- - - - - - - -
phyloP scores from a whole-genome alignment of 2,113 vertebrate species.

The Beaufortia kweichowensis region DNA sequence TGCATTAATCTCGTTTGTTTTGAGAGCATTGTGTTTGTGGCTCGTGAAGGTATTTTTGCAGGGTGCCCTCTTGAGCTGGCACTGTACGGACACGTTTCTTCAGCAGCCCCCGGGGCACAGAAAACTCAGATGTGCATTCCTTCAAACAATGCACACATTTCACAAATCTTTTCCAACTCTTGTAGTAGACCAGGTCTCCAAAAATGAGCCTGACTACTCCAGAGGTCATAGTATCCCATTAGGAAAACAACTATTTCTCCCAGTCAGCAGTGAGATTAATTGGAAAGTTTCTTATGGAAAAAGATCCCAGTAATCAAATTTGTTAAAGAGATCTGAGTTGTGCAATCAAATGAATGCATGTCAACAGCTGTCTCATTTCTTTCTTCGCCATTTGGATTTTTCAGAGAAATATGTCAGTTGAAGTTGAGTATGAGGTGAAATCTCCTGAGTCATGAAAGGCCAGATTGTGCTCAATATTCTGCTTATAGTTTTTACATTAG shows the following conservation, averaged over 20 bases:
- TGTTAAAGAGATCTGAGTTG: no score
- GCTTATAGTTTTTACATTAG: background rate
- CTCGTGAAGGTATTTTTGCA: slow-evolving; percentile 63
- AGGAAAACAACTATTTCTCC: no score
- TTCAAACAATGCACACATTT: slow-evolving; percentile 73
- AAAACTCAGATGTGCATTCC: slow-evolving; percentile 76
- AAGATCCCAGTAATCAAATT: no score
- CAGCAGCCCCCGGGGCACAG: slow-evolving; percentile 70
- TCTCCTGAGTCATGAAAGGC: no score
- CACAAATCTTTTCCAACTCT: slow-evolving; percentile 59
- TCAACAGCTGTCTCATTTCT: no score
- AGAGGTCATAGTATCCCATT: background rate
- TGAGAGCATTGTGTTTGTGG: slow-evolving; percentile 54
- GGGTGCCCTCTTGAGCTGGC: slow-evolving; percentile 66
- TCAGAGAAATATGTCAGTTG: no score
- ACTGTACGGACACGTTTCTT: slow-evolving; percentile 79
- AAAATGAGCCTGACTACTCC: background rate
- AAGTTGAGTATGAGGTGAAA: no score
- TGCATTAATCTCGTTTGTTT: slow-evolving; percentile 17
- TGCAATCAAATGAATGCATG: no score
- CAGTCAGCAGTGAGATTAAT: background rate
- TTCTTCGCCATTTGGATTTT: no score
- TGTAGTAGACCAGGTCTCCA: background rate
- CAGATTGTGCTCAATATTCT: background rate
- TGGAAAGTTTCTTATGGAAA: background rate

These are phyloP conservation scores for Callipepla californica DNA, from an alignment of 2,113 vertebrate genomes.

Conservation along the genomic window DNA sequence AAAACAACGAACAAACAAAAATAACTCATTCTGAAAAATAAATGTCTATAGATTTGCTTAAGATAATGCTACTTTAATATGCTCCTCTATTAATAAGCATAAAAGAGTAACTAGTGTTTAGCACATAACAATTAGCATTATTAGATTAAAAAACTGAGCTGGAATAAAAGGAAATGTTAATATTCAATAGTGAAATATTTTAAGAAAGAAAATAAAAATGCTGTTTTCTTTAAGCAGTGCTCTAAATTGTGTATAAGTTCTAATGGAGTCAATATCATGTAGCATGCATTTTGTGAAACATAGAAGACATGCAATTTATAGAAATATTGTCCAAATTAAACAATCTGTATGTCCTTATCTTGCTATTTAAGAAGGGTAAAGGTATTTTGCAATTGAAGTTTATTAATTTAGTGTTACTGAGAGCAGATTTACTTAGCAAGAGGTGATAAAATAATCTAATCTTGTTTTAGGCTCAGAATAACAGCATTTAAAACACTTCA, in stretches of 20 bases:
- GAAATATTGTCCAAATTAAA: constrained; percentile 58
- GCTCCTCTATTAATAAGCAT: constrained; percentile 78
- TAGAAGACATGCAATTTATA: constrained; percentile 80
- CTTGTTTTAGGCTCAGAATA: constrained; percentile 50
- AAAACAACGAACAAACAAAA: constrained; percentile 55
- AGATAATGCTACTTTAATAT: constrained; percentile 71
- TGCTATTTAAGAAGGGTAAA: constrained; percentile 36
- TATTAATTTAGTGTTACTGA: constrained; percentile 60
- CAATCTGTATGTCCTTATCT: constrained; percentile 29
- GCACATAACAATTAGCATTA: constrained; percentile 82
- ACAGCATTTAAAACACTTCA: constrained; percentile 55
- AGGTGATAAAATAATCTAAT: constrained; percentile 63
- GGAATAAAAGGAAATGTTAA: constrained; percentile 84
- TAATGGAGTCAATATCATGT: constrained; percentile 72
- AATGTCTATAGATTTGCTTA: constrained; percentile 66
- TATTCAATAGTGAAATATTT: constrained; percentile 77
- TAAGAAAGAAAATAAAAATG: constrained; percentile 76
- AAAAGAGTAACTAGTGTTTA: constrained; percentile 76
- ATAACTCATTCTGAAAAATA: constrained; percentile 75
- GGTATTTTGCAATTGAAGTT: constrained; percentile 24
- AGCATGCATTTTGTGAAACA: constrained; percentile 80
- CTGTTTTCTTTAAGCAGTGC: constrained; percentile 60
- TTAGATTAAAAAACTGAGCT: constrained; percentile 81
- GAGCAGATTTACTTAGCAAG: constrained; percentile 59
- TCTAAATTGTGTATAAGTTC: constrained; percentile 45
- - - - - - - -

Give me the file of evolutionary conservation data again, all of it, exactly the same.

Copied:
phyloP scores from a whole-genome alignment of 2,113 vertebrate species.

The Beaufortia kweichowensis region DNA sequence TGCATTAATCTCGTTTGTTTTGAGAGCATTGTGTTTGTGGCTCGTGAAGGTATTTTTGCAGGGTGCCCTCTTGAGCTGGCACTGTACGGACACGTTTCTTCAGCAGCCCCCGGGGCACAGAAAACTCAGATGTGCATTCCTTCAAACAATGCACACATTTCACAAATCTTTTCCAACTCTTGTAGTAGACCAGGTCTCCAAAAATGAGCCTGACTACTCCAGAGGTCATAGTATCCCATTAGGAAAACAACTATTTCTCCCAGTCAGCAGTGAGATTAATTGGAAAGTTTCTTATGGAAAAAGATCCCAGTAATCAAATTTGTTAAAGAGATCTGAGTTGTGCAATCAAATGAATGCATGTCAACAGCTGTCTCATTTCTTTCTTCGCCATTTGGATTTTTCAGAGAAATATGTCAGTTGAAGTTGAGTATGAGGTGAAATCTCCTGAGTCATGAAAGGCCAGATTGTGCTCAATATTCTGCTTATAGTTTTTACATTAG shows the following conservation, averaged over 20 bases:
- TGTTAAAGAGATCTGAGTTG: no score
- GCTTATAGTTTTTACATTAG: background rate
- CTCGTGAAGGTATTTTTGCA: slow-evolving; percentile 63
- AGGAAAACAACTATTTCTCC: no score
- TTCAAACAATGCACACATTT: slow-evolving; percentile 73
- AAAACTCAGATGTGCATTCC: slow-evolving; percentile 76
- AAGATCCCAGTAATCAAATT: no score
- CAGCAGCCCCCGGGGCACAG: slow-evolving; percentile 70
- TCTCCTGAGTCATGAAAGGC: no score
- CACAAATCTTTTCCAACTCT: slow-evolving; percentile 59
- TCAACAGCTGTCTCATTTCT: no score
- AGAGGTCATAGTATCCCATT: background rate
- TGAGAGCATTGTGTTTGTGG: slow-evolving; percentile 54
- GGGTGCCCTCTTGAGCTGGC: slow-evolving; percentile 66
- TCAGAGAAATATGTCAGTTG: no score
- ACTGTACGGACACGTTTCTT: slow-evolving; percentile 79
- AAAATGAGCCTGACTACTCC: background rate
- AAGTTGAGTATGAGGTGAAA: no score
- TGCATTAATCTCGTTTGTTT: slow-evolving; percentile 17
- TGCAATCAAATGAATGCATG: no score
- CAGTCAGCAGTGAGATTAAT: background rate
- TTCTTCGCCATTTGGATTTT: no score
- TGTAGTAGACCAGGTCTCCA: background rate
- CAGATTGTGCTCAATATTCT: background rate
- TGGAAAGTTTCTTATGGAAA: background rate

These are phyloP conservation scores for Callipepla californica DNA, from an alignment of 2,113 vertebrate genomes.

Conservation along the genomic window DNA sequence AAAACAACGAACAAACAAAAATAACTCATTCTGAAAAATAAATGTCTATAGATTTGCTTAAGATAATGCTACTTTAATATGCTCCTCTATTAATAAGCATAAAAGAGTAACTAGTGTTTAGCACATAACAATTAGCATTATTAGATTAAAAAACTGAGCTGGAATAAAAGGAAATGTTAATATTCAATAGTGAAATATTTTAAGAAAGAAAATAAAAATGCTGTTTTCTTTAAGCAGTGCTCTAAATTGTGTATAAGTTCTAATGGAGTCAATATCATGTAGCATGCATTTTGTGAAACATAGAAGACATGCAATTTATAGAAATATTGTCCAAATTAAACAATCTGTATGTCCTTATCTTGCTATTTAAGAAGGGTAAAGGTATTTTGCAATTGAAGTTTATTAATTTAGTGTTACTGAGAGCAGATTTACTTAGCAAGAGGTGATAAAATAATCTAATCTTGTTTTAGGCTCAGAATAACAGCATTTAAAACACTTCA, in stretches of 20 bases:
- GAAATATTGTCCAAATTAAA: constrained; percentile 58
- GCTCCTCTATTAATAAGCAT: constrained; percentile 78
- TAGAAGACATGCAATTTATA: constrained; percentile 80
- CTTGTTTTAGGCTCAGAATA: constrained; percentile 50
- AAAACAACGAACAAACAAAA: constrained; percentile 55
- AGATAATGCTACTTTAATAT: constrained; percentile 71
- TGCTATTTAAGAAGGGTAAA: constrained; percentile 36
- TATTAATTTAGTGTTACTGA: constrained; percentile 60
- CAATCTGTATGTCCTTATCT: constrained; percentile 29
- GCACATAACAATTAGCATTA: constrained; percentile 82
- ACAGCATTTAAAACACTTCA: constrained; percentile 55
- AGGTGATAAAATAATCTAAT: constrained; percentile 63
- GGAATAAAAGGAAATGTTAA: constrained; percentile 84
- TAATGGAGTCAATATCATGT: constrained; percentile 72
- AATGTCTATAGATTTGCTTA: constrained; percentile 66
- TATTCAATAGTGAAATATTT: constrained; percentile 77
- TAAGAAAGAAAATAAAAATG: constrained; percentile 76
- AAAAGAGTAACTAGTGTTTA: constrained; percentile 76
- ATAACTCATTCTGAAAAATA: constrained; percentile 75
- GGTATTTTGCAATTGAAGTT: constrained; percentile 24
- AGCATGCATTTTGTGAAACA: constrained; percentile 80
- CTGTTTTCTTTAAGCAGTGC: constrained; percentile 60
- TTAGATTAAAAAACTGAGCT: constrained; percentile 81
- GAGCAGATTTACTTAGCAAG: constrained; percentile 59
- TCTAAATTGTGTATAAGTTC: constrained; percentile 45